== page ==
Monday, March 03, 2008

DC Sales: 2007

Now that 2007 is behind us and 2008 is off to a scary start, I thought I'd provided a summary of full value residential sales the District recorded in 2007, compared to 2006. 2007 highlights:

  • Condos comprised more than half of all units sold in the District.
  • Average and median sales prices rose for all categories of single family homes and were flat/negative for condos.
  • Sales volume fell for every housing category.
  • Dollar volume fell across the board.

Mapped sales data can be be viewed below.

View Larger Map

State of the Market

The District recorded 7390 residential sales in 2007, 12.33% less than 2006. Dollar volume fell, too.

Ward 3 had a strong year with steep increases in average and median sales price. Ward 7 followed closely with positive price growth despite falling sales volume. The remaining wards had slightly positive or negative price gains. Only Ward 6 had positive growth in sales volume.

Condo sales dominated Wards 1-3 and 8. In no other instance did any type of housing represent more than 50% of sales in any ward.

Distribution of Sales

The chart below shows the distribution of sales recorded in the District in 2007, by sales price.

Almost 40% of units sold cost $350,000 or less.

Changes in the Market YoY

In the aggregate, average prices were up 4.27% while median prices were essentially flat. Sales volume fell 12.33%; condos fell 9.78% and homes declined 15.21%.


The number of condos sold [existing and new] fell 9.78% YoY, from 4470 to 4033. Average prices rose 0.29% and median prices fell 1.46%. Dollar volume fell 9.51%.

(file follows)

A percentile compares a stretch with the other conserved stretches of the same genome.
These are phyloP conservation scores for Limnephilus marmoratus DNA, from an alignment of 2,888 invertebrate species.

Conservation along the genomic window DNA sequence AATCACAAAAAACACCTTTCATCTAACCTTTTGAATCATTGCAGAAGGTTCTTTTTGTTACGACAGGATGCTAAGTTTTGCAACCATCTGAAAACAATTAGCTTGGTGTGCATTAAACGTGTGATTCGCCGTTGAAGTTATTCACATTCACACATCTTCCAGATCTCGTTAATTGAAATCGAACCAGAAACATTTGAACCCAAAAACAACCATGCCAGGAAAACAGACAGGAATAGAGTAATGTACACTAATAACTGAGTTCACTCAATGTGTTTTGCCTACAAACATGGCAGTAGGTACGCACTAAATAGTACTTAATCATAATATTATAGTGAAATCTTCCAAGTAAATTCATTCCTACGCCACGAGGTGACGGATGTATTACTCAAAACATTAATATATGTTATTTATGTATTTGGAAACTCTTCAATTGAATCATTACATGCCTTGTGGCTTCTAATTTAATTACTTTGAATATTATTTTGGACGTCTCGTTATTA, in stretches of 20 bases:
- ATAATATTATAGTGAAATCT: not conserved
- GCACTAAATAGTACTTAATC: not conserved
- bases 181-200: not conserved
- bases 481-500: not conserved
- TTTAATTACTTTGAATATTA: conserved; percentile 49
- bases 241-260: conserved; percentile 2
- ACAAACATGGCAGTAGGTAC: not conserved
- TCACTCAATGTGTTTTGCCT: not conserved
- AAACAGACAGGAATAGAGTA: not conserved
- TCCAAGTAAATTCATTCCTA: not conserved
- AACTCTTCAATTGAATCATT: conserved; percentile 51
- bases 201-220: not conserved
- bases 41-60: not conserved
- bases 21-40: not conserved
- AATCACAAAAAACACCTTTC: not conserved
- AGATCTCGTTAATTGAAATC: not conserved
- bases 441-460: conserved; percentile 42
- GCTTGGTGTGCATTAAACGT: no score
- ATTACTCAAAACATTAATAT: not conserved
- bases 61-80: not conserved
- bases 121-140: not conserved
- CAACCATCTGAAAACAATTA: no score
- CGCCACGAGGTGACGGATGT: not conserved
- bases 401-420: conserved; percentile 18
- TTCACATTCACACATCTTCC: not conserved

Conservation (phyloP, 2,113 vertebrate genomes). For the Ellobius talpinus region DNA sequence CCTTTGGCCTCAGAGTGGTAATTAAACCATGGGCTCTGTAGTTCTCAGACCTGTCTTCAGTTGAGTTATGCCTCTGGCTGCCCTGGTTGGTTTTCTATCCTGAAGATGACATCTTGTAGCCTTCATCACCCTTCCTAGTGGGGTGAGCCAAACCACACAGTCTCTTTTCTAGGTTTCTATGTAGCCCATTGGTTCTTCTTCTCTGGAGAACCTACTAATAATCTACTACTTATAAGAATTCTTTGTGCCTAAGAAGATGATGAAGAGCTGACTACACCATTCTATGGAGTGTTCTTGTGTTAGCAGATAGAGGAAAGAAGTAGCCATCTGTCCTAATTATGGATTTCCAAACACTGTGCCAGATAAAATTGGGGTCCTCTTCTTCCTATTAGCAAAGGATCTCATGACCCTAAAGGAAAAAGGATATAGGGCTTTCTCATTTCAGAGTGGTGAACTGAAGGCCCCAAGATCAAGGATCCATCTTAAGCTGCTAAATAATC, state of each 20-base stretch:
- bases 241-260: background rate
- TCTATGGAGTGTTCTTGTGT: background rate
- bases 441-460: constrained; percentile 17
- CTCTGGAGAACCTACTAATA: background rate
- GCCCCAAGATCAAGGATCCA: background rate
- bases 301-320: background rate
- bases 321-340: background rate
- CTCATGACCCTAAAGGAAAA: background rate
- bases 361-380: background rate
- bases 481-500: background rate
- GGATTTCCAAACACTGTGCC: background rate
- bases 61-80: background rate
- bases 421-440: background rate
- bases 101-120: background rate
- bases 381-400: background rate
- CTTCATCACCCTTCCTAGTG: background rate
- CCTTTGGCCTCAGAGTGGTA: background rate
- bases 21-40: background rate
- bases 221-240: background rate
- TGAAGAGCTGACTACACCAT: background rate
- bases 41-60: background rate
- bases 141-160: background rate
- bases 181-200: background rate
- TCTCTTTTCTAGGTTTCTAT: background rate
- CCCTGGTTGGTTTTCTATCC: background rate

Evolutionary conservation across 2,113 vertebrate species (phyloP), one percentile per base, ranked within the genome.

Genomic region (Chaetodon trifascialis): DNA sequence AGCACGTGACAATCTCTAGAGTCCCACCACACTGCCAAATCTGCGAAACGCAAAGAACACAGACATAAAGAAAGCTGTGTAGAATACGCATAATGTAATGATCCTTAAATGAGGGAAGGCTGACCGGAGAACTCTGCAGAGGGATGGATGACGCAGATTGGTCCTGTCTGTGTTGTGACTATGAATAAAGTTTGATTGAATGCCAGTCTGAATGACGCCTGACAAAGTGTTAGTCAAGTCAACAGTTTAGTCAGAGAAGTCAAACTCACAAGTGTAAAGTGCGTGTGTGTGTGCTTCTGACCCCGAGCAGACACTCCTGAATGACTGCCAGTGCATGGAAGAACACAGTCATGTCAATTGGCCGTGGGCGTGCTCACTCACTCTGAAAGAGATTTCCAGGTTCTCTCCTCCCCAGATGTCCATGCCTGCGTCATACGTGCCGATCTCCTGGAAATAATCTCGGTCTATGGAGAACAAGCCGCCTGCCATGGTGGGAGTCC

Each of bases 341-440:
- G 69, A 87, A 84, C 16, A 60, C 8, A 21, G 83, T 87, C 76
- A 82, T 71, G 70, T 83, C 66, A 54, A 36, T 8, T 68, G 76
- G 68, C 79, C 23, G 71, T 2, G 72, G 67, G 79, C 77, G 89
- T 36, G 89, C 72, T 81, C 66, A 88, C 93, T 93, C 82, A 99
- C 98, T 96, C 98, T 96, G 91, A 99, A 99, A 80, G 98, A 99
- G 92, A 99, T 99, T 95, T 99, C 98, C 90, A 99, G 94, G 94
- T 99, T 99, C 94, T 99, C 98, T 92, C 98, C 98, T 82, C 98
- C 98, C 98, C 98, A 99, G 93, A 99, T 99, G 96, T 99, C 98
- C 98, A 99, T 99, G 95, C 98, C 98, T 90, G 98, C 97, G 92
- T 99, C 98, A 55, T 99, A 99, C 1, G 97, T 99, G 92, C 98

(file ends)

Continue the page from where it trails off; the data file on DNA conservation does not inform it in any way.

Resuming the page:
Single Family Homes

Overall demand for single family housing was down 15.21%. Average prices increased 8.75% and median prices grew 5.01%. All categories of houses had declining sales volume. Dollar volume fell 7.79%. Prices rise while fewer homes sell. Ward 3 has the honor of having the highest average and median prices in the District.

Purchase the Data

You can purchase the listing of 2007 home and condo sales recorded in the District for $75.00. Information in the listing includes [see below]:

  • Address
  • Sale price and sale date
  • Unit number [if a condo and if available]
  • Price per square foot
  • Square footage
  • The number of bedrooms and baths for each unit

I use the District's downloadable data, which usually has a 6-12 month lag, meaning that the data doesn't include condos or homes completed within the past year. Data may not be available for all properties. My analysis is dependent upon the completeness and fidelity of the District's appraisal data. This particular listing, in PDF format, has 361 pages; the file is about 3MB in size.

Full Year 2007 Sales ListingsAdd to Cart

Detailed Data

Aggregate by Zip Code

Full year 2007 average and median sales prices and unit volume by zip code.

Aggregate by Ward

Full year 2007 average and median sales prices and unit volume by ward.

Category by Zip Code

Category by Ward